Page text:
He had excellent knowledge on what to grow and when based on the market price, consumption of water and based on the seasons.

Low hanging fruits:

He also had the knowledge about those products which would turn around faster in a particular season. He was also familiar with what crops are better when starting with raw land to make the most of it and turn it into cultivable land.

Labor management:

I was amazed to see the way he distributed the water to the whole 25 acres. He had employed just one labor and when I asked him why we hadn’t employed more number of people, he said that for the amount of water available and to get the water available everywhere, a single person is more than enough. This instance proved to me his expertise in managing resources.


I wanted to get more buffaloes and cows to generate more revenue, but he asked me to wait for at least 3 years. By focusing on cultivation alone for the time being and not any other activities, he told that making soil more fertile should be our main focus for now. Once the land becomes fertile, the focus can be shifted to other activities like growing vegetables, and having buffaloes and cows, milk production, etc.


This man was in-charge of the entire activities going on in the farm. In his village, as the man of the house, his salary had a big responsibility. So, he brought his wife along with him so that she can cook for him. His three children also stay with them and go to school from the farm. He works full time and the kids, after coming back also joins in to help him. He drives a tractor and looks after the entire 26 acres of land.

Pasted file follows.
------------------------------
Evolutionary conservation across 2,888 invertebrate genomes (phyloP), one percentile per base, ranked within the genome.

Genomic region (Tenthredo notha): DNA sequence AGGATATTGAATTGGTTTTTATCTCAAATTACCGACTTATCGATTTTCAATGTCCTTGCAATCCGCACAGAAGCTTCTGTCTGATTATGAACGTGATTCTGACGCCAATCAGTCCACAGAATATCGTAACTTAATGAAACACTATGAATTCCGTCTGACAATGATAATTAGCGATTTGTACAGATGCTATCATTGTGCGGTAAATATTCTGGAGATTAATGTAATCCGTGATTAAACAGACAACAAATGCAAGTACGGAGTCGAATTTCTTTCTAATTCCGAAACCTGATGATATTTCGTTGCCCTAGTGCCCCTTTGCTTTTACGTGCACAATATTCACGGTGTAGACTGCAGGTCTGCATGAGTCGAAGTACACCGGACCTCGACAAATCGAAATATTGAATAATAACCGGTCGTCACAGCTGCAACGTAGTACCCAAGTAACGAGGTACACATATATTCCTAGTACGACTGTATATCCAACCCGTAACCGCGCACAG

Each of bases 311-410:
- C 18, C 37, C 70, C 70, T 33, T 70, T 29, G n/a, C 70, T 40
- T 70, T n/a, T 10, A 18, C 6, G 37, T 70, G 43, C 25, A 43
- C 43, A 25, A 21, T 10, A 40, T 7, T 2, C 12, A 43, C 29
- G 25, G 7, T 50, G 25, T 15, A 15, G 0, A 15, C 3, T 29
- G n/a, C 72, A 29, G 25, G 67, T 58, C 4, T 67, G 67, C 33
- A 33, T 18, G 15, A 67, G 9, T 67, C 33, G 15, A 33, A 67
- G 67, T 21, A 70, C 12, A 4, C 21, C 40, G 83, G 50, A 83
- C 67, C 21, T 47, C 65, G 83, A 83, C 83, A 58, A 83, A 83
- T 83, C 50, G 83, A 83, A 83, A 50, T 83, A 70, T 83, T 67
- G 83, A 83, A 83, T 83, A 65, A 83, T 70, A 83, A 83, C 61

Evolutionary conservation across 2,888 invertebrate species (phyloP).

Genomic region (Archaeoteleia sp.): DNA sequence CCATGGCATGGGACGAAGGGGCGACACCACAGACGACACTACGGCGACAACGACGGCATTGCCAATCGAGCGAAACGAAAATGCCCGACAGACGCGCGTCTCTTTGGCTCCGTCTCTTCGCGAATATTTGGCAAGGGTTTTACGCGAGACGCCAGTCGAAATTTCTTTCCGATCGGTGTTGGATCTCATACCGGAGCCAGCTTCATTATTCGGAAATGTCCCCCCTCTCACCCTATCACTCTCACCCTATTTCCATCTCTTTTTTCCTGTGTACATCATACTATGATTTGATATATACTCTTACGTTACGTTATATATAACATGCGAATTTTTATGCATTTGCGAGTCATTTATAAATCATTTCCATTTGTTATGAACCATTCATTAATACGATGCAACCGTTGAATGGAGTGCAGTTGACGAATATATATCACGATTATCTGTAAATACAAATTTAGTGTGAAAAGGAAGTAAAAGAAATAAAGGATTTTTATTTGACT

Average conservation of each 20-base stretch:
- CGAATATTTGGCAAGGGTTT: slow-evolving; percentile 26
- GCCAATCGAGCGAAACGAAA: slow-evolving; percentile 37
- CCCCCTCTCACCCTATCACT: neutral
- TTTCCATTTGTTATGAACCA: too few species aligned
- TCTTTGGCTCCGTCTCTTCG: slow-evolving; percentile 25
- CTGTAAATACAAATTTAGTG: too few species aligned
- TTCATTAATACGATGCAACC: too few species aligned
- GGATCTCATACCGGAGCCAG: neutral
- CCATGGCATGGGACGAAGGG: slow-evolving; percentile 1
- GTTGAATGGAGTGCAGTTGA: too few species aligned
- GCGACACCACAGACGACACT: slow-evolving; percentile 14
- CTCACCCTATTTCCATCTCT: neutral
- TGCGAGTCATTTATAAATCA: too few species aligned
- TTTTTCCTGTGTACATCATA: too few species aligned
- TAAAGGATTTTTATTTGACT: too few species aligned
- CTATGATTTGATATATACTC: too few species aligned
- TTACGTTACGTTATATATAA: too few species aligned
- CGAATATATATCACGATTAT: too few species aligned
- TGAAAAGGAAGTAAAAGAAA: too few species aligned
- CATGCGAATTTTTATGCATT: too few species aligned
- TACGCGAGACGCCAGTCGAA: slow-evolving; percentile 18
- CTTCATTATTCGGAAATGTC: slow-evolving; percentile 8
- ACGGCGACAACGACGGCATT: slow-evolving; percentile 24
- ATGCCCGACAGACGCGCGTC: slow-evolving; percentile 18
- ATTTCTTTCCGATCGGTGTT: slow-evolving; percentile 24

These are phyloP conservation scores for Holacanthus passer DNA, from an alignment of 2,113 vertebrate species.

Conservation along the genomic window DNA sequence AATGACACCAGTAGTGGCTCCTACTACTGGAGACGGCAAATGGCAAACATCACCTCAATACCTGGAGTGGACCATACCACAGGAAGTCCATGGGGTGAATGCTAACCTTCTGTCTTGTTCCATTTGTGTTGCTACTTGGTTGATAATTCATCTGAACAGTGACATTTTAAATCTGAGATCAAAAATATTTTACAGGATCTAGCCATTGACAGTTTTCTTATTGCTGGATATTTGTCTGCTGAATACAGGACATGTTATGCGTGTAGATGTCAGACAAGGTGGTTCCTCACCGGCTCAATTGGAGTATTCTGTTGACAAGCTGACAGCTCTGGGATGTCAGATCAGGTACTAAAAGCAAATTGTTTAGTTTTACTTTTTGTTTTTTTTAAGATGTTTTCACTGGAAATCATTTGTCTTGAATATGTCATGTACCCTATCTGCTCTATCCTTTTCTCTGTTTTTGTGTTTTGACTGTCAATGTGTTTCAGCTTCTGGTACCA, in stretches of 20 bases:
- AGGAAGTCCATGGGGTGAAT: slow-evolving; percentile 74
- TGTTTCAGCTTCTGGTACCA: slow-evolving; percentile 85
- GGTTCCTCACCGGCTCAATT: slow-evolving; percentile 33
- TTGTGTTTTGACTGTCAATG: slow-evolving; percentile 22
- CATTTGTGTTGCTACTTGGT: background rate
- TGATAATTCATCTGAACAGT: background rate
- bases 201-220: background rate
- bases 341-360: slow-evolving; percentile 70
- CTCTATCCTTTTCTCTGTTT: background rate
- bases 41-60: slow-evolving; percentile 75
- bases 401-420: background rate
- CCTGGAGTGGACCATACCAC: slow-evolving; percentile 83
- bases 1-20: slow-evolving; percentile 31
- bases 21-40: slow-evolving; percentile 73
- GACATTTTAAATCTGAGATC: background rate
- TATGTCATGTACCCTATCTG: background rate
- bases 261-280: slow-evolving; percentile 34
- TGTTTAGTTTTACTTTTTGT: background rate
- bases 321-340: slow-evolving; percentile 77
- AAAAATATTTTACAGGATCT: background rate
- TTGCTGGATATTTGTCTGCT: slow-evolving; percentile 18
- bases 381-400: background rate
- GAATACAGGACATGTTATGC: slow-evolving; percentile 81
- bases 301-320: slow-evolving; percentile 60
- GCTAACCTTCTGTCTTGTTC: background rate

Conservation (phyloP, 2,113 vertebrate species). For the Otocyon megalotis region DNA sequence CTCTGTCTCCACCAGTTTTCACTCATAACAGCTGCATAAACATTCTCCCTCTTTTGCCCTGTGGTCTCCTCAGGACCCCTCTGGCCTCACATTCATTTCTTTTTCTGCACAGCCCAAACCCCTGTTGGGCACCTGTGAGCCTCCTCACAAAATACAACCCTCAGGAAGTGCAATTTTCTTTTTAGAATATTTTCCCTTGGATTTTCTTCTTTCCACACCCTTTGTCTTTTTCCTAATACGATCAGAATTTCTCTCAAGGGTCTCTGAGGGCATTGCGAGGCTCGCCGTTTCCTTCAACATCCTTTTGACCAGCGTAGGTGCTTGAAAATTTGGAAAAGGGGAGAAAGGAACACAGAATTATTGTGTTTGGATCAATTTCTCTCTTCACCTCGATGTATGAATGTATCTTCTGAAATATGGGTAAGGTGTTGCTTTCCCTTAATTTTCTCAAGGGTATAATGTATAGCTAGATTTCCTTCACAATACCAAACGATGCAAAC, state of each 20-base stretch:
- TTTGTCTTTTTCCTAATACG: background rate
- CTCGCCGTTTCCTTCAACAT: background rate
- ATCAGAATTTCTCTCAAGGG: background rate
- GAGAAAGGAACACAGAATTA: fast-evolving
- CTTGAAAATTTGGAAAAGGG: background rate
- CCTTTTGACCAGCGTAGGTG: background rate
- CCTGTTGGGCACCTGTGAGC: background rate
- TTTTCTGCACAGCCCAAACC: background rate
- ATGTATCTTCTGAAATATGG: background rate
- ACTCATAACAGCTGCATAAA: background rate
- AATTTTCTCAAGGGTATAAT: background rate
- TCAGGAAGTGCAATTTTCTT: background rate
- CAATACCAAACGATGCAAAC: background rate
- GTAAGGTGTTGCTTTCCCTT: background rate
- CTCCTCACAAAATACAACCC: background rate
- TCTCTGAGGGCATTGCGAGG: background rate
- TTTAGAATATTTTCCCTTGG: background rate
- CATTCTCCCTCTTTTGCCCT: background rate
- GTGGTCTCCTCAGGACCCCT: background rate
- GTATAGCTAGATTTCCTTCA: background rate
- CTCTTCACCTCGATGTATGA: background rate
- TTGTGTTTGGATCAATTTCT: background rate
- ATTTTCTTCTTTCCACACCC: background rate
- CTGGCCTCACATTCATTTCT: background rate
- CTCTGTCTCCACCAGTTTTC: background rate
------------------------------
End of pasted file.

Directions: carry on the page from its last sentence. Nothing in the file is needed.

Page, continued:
I have never seen any employee putting his whole family to work and taking responsibility in such a manner and expecting nothing else more than the salary that I had fixed for him.


Since we did not have electricity, we had to make use of a pump for getting the water across the 26 acres. He was concerned about the amount of money that was being spent on diesel to pump water to fields. He was so worried that he was not able to generate more revenue for me than what was being spent on diesel.

I could see the concern in his eyes, when he told that we could get electricity easily and we should get it so that we don’t spend so much money on diesel.  I haven’t seen an employee so responsible in all my years of owning a company.


When we were walking through the field, as it was a new land, there were pieces of rock. He would pick them up and throw it away from the field as we were walking and this happened on at least 5-6 instances.

I have never seen an employee taking such ownership of what was assigned to him.

In spite of knowing what the best of students from the best of schools might not know, he was still humble and 100% dedicated and expected nothing more from me.

If we go back 50-100 years, human beings used to be simple minded and humble, always learning from observation and experiences. But today, I think modern higher education has snatched away this capability. Rather than simplifying, higher education complicates things and instead of cultivating such talents, teaches us to ignore them to progress.

Here are some pictures from my trip.